A permutation is a sequence $(a_1, \ldots, a_n)$ in which each number $1, \ldots, n$ appears precisely once. We call a sequence anti-arithmetic if there are no non-trivial arithmetic subsequences in it; that is, if there are no $i < j < k$ such that $(a_i, a_j, a_k)$ is an arithmetic sequence.
An example of an anti-arithmetic sequence of length 6 is $$ (3, 5, 4, 6, 1, 2). $$
Intuitively it seems "hard" to me for a long sequence to be anti-arithmetic. For example, suppose that you have built about half the sequence so far; then adding any element $a$ near $n/2$ requires that the elements of $1, \ldots, n$ you have used so far mirror (almost) exactly around $a$, and there are lots of ways for this to go wrong.
In particular, I do not know how to create anti-arithmetic sequences of arbitrary length.
Are there anti-arithmetic sequences of arbitrarily high length? How can I construct those?
I am asking this question because of Kattis problem Antiarithmetic?; googling the word "antiarithmetic" gets me only references to this recreational programming problem. I am not looking for a solution to the problem, only for some more intuition about antiarithmetic sequences.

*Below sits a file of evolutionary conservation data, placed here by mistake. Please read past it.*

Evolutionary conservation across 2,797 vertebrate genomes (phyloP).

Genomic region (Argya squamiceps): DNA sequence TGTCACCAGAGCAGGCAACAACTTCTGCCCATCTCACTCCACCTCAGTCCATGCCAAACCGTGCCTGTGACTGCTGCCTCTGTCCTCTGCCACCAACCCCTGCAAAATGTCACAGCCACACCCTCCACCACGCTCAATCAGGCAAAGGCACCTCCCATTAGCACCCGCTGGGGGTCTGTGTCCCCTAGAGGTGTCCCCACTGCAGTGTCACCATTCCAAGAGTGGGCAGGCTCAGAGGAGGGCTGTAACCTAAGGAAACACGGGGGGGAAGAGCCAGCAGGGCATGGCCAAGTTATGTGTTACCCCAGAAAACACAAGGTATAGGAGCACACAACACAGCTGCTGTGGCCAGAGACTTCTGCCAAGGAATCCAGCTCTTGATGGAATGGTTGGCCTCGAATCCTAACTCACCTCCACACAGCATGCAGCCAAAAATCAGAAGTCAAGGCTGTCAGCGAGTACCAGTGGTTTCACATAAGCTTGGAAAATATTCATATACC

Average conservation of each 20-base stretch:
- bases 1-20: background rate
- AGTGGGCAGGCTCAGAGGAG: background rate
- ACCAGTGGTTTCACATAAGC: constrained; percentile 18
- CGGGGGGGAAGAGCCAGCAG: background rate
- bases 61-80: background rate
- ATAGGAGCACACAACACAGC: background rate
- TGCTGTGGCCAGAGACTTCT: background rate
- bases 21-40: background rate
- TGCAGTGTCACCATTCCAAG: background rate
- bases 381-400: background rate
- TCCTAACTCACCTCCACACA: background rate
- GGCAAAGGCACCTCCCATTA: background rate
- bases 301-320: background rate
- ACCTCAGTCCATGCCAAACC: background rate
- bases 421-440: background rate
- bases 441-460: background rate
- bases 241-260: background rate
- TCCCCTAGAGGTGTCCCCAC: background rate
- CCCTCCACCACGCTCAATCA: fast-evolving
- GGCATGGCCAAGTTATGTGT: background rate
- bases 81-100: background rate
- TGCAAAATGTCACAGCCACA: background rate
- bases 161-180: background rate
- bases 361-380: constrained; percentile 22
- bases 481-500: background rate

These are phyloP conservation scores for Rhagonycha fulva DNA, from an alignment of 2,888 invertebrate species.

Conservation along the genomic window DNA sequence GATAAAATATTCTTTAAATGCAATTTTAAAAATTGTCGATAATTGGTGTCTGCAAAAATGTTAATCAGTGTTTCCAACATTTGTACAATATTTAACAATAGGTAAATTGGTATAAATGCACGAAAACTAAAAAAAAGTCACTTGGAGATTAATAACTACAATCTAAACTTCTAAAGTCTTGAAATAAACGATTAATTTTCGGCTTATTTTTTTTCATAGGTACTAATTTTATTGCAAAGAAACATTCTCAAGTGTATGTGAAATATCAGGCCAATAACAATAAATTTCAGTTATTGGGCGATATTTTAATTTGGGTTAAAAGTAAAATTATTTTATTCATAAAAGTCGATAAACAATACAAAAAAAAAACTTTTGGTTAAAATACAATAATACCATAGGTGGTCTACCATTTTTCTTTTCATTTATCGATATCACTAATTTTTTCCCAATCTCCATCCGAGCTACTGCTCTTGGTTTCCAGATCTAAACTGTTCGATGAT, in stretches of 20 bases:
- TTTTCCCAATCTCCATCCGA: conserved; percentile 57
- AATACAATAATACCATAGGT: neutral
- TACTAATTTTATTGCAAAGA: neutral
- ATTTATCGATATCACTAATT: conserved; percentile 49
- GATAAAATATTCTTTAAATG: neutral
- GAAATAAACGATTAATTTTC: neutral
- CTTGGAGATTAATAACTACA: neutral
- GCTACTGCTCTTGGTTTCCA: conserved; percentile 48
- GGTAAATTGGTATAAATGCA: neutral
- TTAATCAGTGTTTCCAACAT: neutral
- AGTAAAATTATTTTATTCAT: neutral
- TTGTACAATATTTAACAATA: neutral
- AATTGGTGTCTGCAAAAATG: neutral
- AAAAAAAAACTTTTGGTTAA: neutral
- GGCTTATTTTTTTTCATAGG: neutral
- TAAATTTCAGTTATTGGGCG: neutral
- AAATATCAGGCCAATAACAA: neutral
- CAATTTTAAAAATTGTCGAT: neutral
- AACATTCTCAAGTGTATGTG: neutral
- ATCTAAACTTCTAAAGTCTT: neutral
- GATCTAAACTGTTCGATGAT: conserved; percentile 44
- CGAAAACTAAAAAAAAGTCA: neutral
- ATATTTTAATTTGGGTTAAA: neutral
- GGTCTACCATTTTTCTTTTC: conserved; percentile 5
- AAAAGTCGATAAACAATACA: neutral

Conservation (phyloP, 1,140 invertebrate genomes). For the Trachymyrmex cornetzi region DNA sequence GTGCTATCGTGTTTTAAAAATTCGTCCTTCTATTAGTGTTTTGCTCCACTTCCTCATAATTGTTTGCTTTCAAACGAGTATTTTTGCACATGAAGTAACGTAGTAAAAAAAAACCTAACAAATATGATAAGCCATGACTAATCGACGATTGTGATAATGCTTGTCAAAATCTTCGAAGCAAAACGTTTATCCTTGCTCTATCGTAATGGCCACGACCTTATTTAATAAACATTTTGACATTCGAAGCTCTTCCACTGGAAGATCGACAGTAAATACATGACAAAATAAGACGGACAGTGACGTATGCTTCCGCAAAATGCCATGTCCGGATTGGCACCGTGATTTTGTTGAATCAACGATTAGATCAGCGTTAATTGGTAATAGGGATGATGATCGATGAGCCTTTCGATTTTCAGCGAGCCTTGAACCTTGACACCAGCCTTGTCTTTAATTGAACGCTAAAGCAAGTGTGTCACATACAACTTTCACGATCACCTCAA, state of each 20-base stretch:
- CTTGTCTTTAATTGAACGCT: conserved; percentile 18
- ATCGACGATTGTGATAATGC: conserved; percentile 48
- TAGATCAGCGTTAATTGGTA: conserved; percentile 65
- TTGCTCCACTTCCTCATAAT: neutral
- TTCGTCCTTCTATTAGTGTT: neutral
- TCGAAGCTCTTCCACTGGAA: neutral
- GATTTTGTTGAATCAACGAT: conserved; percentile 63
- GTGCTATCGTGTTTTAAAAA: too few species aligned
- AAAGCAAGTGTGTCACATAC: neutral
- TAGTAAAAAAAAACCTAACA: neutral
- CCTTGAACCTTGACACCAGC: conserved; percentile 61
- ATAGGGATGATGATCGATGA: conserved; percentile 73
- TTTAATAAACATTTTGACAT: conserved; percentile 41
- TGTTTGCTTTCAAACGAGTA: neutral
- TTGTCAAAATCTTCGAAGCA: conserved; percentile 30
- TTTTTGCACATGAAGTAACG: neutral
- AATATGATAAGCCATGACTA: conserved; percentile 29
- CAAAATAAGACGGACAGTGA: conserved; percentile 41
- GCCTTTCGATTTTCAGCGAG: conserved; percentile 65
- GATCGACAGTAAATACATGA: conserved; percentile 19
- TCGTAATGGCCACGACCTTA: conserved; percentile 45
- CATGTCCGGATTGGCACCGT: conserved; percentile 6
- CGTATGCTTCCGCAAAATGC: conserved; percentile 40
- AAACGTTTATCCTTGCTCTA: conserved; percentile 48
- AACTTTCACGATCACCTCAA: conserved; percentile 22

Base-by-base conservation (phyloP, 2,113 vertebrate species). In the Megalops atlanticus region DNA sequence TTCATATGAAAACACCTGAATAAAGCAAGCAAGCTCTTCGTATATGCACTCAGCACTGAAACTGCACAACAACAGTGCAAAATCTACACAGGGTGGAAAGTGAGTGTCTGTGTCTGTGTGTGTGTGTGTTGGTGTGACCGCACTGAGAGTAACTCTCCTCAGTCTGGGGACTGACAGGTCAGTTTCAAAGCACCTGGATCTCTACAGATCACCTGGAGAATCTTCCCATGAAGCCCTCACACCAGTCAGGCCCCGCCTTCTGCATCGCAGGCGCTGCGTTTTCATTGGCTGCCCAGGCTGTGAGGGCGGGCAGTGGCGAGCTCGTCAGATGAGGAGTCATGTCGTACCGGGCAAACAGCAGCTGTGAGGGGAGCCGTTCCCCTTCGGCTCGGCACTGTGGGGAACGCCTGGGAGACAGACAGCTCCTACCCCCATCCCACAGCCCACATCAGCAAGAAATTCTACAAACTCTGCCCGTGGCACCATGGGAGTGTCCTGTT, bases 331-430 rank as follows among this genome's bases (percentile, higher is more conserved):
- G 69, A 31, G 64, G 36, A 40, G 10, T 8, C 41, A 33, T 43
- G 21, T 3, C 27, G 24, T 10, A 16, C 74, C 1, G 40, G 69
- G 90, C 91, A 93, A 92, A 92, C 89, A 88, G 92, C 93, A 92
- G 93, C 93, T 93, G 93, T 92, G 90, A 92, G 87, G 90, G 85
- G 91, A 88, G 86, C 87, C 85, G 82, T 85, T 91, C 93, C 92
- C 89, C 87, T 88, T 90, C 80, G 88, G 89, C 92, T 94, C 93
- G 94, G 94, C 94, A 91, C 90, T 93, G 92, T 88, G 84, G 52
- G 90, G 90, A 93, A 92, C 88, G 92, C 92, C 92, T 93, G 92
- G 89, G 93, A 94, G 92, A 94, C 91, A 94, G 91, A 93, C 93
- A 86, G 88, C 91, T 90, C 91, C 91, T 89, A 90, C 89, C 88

Edit: Some programming strongly suggests that such anti-arithmetic sequences continue to appear for higher $n$. The following (unoptimized, but a fair bit faster than brute force) script shows anti-arithmetic sequences of length up to 40 very quickly, and that there are about 74904 such sequences of length 15.
def extend_aas(length, partial_sequence=): results =  for i in range(length): if i in partial_sequence: continue for j in partial_sequence: if 0 <= i + i - j < length and (i + i - j not in partial_sequence): break else: yield partial_sequence + [i] def get_aases(length, partial=): for extended in extend_aas(length, partial): if len(extended) == length: yield extended else: for result in get_aases(length, extended): yield result for n in range(1, 41): print(n, next(get_aases(n))) for n in range(1, 16): print(n, len(list(get_aases(n))))
However, this still does not give me intuition for why this might be the case.